Will electric cars shock in the rain?

Electric car technology is relatively new for most people and myths about the technology remain. For example, can an electric car electrocute a driver or pedestrians when it rains?

While the likes of the Renault Fluence and Renault Zoe have disproved theories about practicality and zany designs, and the Vauxhall Ampera banishes range anxiety with its 350-mile range, there are still some concerns about electric technology.

For example, would driving in heavy rain, driving through puddles or even across a flooded road cause electric shocks?

It is an important question as parts of the country suffer from flooding after heavy rain throughout the UK – but luckily for electric drivers, the answer is a resounding ‘no’.

Most cars feature electrics as part of the package, particularly newer cars, as more manufacturers turn to electrical driving aids and other systems to help drivers.

These electric systems are protected and, despite the likes of the Renault Fluence being fitted with a 398-volt battery this is protected too – even when being directly sprayed by a hose pipe during cleaning.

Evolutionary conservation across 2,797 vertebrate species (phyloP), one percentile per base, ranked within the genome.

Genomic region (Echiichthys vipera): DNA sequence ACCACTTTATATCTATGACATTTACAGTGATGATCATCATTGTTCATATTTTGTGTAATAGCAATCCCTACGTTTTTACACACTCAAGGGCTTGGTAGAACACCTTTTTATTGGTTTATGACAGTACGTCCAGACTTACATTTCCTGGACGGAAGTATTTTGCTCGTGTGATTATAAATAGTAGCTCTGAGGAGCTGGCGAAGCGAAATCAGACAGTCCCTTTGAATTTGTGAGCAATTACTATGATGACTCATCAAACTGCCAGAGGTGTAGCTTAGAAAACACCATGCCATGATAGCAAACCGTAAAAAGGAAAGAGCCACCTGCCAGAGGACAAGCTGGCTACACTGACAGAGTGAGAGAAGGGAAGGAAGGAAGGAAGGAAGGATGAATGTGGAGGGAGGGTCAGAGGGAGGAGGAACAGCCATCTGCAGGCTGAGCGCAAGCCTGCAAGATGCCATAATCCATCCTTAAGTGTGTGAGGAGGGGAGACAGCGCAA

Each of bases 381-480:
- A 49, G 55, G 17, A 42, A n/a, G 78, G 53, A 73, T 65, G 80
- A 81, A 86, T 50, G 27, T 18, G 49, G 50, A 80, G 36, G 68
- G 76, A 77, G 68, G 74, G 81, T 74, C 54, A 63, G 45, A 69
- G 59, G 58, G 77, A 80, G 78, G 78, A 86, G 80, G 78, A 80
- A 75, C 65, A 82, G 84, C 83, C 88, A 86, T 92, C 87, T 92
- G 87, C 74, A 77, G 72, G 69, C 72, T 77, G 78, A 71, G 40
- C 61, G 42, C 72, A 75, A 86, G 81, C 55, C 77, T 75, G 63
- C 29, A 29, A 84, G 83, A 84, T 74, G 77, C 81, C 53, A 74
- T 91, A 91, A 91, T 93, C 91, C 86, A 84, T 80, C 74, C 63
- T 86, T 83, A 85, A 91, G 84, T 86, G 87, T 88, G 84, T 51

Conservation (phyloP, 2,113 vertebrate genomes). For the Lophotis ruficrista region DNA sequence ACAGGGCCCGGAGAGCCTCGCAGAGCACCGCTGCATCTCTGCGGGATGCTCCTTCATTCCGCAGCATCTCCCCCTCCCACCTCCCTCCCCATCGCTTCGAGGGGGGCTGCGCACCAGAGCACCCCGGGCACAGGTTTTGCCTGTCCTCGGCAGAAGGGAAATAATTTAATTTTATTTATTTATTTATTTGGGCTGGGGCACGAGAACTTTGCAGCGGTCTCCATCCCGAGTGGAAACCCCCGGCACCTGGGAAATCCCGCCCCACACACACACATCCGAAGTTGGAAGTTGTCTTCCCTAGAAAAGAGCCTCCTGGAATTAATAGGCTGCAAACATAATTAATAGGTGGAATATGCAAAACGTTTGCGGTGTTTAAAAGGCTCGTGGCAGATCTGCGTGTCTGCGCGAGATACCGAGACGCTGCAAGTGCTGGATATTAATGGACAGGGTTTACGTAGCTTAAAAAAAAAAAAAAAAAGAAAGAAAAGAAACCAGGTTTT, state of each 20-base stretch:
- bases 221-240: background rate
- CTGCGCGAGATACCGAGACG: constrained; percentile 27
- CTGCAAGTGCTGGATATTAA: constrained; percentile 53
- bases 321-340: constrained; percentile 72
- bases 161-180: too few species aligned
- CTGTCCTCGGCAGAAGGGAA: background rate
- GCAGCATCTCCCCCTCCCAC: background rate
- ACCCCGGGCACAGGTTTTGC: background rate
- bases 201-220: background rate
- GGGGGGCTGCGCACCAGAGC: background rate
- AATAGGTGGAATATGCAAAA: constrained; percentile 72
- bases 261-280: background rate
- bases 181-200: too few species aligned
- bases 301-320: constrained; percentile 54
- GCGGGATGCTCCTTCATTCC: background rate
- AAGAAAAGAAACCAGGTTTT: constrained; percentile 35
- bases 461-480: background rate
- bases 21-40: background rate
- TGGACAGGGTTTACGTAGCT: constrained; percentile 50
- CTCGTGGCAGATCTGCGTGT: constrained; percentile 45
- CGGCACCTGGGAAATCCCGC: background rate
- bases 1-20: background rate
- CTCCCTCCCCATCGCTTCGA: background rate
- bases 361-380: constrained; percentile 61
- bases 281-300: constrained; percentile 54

Nissan and Renault, an alliance that shares electric technology, has completed over 1,000 safety tests on its electric cars including recreating a dog chewing the charging lead, lighting a fire underneath the engine and, of course, driving the cars through a flooded road.

While it is not recommended to drive through flooded roads, it is not going to cause electric shocks to the driver or anybody else.

Even if a car crashes in an unexpected pothole underwater, there are still safety precautions in place around the battery (including circuit-breakers) to ensure the battery does not pose a risk of electric shocks.

The electric chargers themselves are even designed for charging in the rain with all the protection expected from a new product before going to market.

While Renault Fluence and Vauxhall Ampera drivers enjoy emissions-free driving, they should be safe in the knowledge a bit of rain should not put them off getting behind the wheel.

Of course, there are some safety issues with driving in heavy rain. Stopping distances and visibility will be a problem on any vehicle.

Meanwhile, after a man died in his car after being swept away in a flood, experts are warning drivers even two feet of water is enough to sweep a car away – and even the best safety technology will be useless at that point.

So, drive clever and drive safe, but don’t worry about electric shocks. The likes of Renault have that one covered.

And, if you don’t believe us, check out this video from Nissan showing the Leaf not only coping with deep water but also taking on lightning without an electrical malfunction.